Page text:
Spatial management requires searching for new tools to analyze spatial data analysis to optimize operations related to spatial planning in line with sustainable development. Many scientists have posed the following questions: How is a space organized? What is it comprised of? What are its smallest fragments subject to theoretical and practical analysis? How do these fragments form larger wholes? [1,2,3]. These are questions about the relationships between individual elements of a space. These relationships form a network of links, which result in an overall network-based organization of space; this has been proven and described by many authors [4,5,6,7,8,9,10,11,12]. During research into network structures over the course of many years, numerous algorithms were developed, including algorithms by Bellman-Ford [13], Johnson [14], Kruskal [15], and Dijkstra [16]. Many constructions of networks were also described, including classical random graphs by Erdos and Renyi [17,18], equilibrium random graphs with a given degree distribution [19,20,21,22,23], ‘small-world networks’ [24], and networks growing under the mechanism of preferential linking [25]. Accordingly, in order for a network to exist and operate it must be comprised of two elements: nodes and the connections between them [26,27,28]. These connections may either be physical or result from other relationships. The emergence of networks linking spatial objects is a result of the rules of network growth and connecting subsequent nodes. According to the theory of scale-free networks, there are rules for the preferential connection of nodes [6,27,29]. This preference may result from either the actions of the law of nature or decisions made by humans. Therefore, the preferences can be natural (spontaneous), for example, those which generate a hydrological network [30] or natural phenomena [31], an anthropogenic phenomena resulting from decisions made by humans, such as a network of scenic point connections [32], a transport connection network [33,34], a network of cooperation between cities [12], or networks of social relations [35,36].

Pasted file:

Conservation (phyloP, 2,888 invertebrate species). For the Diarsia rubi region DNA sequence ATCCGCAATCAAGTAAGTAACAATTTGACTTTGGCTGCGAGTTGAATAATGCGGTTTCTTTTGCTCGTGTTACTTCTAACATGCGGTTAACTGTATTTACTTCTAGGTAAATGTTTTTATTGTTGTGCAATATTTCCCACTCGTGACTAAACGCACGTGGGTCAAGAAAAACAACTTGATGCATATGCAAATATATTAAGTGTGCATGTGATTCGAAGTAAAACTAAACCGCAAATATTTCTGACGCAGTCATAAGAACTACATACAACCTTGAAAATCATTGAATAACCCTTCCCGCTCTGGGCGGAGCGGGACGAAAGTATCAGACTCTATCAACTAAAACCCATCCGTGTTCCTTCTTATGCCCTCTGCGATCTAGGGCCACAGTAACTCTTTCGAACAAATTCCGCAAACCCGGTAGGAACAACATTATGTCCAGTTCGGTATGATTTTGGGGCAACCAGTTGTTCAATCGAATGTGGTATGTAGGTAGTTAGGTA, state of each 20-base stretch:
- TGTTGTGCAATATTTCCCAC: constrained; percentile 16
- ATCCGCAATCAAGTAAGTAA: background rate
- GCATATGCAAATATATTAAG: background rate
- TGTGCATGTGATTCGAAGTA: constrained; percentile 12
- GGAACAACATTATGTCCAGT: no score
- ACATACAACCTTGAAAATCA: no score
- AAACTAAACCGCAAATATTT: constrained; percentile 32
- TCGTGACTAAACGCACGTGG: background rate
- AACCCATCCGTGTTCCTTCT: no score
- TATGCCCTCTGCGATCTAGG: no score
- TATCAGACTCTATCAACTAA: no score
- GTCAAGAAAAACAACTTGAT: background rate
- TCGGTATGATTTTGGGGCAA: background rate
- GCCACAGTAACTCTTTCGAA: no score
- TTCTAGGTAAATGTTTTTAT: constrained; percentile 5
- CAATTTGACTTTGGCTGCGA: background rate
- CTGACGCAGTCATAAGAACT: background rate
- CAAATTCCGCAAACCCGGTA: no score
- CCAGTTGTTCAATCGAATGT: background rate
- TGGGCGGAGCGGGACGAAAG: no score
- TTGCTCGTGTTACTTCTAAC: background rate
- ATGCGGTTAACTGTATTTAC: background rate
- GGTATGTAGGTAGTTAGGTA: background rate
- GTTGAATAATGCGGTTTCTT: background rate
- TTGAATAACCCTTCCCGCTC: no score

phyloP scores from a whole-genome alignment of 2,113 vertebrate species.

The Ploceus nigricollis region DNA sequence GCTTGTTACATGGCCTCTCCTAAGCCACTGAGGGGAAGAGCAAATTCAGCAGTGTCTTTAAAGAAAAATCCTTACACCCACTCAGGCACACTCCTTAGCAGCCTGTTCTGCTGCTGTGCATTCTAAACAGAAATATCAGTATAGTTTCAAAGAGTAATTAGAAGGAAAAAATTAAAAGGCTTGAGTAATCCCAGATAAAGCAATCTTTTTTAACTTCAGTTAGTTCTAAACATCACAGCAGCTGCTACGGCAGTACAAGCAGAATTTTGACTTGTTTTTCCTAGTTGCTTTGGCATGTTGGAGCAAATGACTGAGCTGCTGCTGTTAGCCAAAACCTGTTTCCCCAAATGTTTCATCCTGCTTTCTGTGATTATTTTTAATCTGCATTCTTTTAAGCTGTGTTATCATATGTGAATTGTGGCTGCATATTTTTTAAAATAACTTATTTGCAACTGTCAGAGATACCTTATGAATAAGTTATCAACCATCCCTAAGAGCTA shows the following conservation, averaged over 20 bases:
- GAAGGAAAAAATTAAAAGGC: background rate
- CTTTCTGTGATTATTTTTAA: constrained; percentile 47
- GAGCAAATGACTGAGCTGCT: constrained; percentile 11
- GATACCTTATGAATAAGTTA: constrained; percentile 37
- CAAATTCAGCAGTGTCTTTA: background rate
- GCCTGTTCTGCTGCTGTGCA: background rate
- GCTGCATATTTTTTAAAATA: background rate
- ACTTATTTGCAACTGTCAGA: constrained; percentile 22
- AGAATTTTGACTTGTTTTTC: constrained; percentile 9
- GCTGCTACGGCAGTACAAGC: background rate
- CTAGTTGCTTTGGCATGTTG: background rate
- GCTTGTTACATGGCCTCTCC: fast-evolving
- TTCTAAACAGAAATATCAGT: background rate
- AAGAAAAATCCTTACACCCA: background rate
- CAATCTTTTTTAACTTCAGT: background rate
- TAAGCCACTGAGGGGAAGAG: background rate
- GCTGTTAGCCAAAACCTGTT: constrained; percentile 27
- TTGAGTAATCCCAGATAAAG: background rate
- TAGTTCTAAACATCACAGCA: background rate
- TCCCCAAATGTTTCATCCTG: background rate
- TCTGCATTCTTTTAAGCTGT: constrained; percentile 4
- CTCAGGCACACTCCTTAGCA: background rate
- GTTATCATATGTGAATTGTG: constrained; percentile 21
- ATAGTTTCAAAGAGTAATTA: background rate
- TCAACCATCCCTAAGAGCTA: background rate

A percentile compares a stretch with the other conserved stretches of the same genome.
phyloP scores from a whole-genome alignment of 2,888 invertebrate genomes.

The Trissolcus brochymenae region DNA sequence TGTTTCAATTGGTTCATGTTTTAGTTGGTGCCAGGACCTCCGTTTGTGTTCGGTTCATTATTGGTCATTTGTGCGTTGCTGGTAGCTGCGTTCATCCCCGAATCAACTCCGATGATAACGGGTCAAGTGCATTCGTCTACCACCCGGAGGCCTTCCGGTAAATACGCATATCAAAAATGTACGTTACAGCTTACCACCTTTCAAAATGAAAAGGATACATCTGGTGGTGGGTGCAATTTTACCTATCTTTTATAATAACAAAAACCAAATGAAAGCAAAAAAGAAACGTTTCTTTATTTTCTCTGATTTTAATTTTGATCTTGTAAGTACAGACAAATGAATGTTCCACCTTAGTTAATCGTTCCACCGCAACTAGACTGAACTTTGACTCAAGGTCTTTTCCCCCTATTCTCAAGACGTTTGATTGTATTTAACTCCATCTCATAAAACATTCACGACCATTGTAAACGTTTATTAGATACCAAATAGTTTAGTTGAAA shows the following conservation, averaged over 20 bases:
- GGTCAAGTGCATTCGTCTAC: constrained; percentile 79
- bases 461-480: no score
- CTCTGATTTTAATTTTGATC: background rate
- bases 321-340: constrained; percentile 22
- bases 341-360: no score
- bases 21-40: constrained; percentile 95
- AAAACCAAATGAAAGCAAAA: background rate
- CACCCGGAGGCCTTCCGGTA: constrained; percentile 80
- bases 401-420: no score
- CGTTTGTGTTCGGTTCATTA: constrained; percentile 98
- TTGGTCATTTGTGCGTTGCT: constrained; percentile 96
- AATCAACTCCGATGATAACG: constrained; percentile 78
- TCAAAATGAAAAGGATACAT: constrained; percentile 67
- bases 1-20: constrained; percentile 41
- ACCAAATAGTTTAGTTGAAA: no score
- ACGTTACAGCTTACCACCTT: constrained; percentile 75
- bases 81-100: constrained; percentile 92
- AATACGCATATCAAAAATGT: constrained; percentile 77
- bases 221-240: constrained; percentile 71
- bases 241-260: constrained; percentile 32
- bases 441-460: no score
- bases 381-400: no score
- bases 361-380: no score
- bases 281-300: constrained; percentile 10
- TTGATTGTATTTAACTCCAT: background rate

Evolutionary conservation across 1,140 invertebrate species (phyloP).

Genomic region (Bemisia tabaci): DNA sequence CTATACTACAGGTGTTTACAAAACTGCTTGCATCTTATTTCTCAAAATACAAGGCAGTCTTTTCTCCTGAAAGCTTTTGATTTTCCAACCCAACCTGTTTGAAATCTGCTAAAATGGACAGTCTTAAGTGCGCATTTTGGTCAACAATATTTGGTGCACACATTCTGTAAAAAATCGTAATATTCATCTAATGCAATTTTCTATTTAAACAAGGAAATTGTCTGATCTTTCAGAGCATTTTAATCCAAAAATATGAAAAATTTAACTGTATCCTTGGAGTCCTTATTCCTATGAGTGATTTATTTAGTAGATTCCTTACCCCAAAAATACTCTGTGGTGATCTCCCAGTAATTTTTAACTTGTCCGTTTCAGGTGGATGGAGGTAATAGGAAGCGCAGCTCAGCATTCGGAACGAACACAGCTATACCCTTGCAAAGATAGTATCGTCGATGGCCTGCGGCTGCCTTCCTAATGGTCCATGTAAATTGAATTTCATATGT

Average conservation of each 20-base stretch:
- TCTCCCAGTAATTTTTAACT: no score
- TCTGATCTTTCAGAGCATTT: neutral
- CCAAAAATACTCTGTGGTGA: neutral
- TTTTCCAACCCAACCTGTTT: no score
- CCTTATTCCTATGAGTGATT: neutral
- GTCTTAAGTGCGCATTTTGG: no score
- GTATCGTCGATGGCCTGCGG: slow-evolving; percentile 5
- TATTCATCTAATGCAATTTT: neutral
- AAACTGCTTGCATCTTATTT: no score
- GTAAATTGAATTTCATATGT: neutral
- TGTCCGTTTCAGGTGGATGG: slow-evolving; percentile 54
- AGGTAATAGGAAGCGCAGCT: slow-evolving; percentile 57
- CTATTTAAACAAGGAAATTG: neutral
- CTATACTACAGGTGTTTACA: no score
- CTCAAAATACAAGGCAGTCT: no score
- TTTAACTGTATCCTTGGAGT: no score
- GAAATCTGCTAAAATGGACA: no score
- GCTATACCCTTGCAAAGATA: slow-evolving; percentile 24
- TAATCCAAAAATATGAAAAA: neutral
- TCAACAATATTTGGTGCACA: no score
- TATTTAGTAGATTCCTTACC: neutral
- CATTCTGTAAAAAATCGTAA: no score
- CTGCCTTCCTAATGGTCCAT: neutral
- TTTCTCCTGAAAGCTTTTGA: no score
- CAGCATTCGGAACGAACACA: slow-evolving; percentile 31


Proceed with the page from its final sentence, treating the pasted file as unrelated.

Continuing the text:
For scale-free networks [26,29], the preferentiality of the selection of connections within a specific hierarchy lies in the fact that when a new node emerges, it tends to connect to existing nodes with an already large number of connections; this results in nodes with an increasing number of connections as opposed to their neighboring nodes with a smaller number of connections. The scale-free networks are characterized and distinguished from random networks by a power-law distribution. In random network structures, this is a normal distribution. Moreover, what is characteristic of the scale-free network structures is the occurrence of centers (hubs), i.e., nodes which have a significantly greater number of connections than most nodes within the entire network structure; in random networks, no centers occur [26,37,38]. A comparison of these two network types (random and scale-free) is presented in general terms in Table 1.
From the spatial analysis perspective, it is very important that the scale-free networks are characterized by resistance to random attacks; an accidental attack on a node(s) which results in its dysfunctionality, does not have such a destructive effect on the network as in the case of random networks. Thanks to the non-homogeneous structure, there are always connections left which continue to maintain the entire network in the state of activity. At the same time, they are extremely sensitive to the deliberate exclusion of centers from the network structure; these networks are very sensitive to deliberately organized attacks on particular points (i.e., network centers). A deliberate attack on multiple centers may result in the complete disintegration of the network and structure dysfunctionality.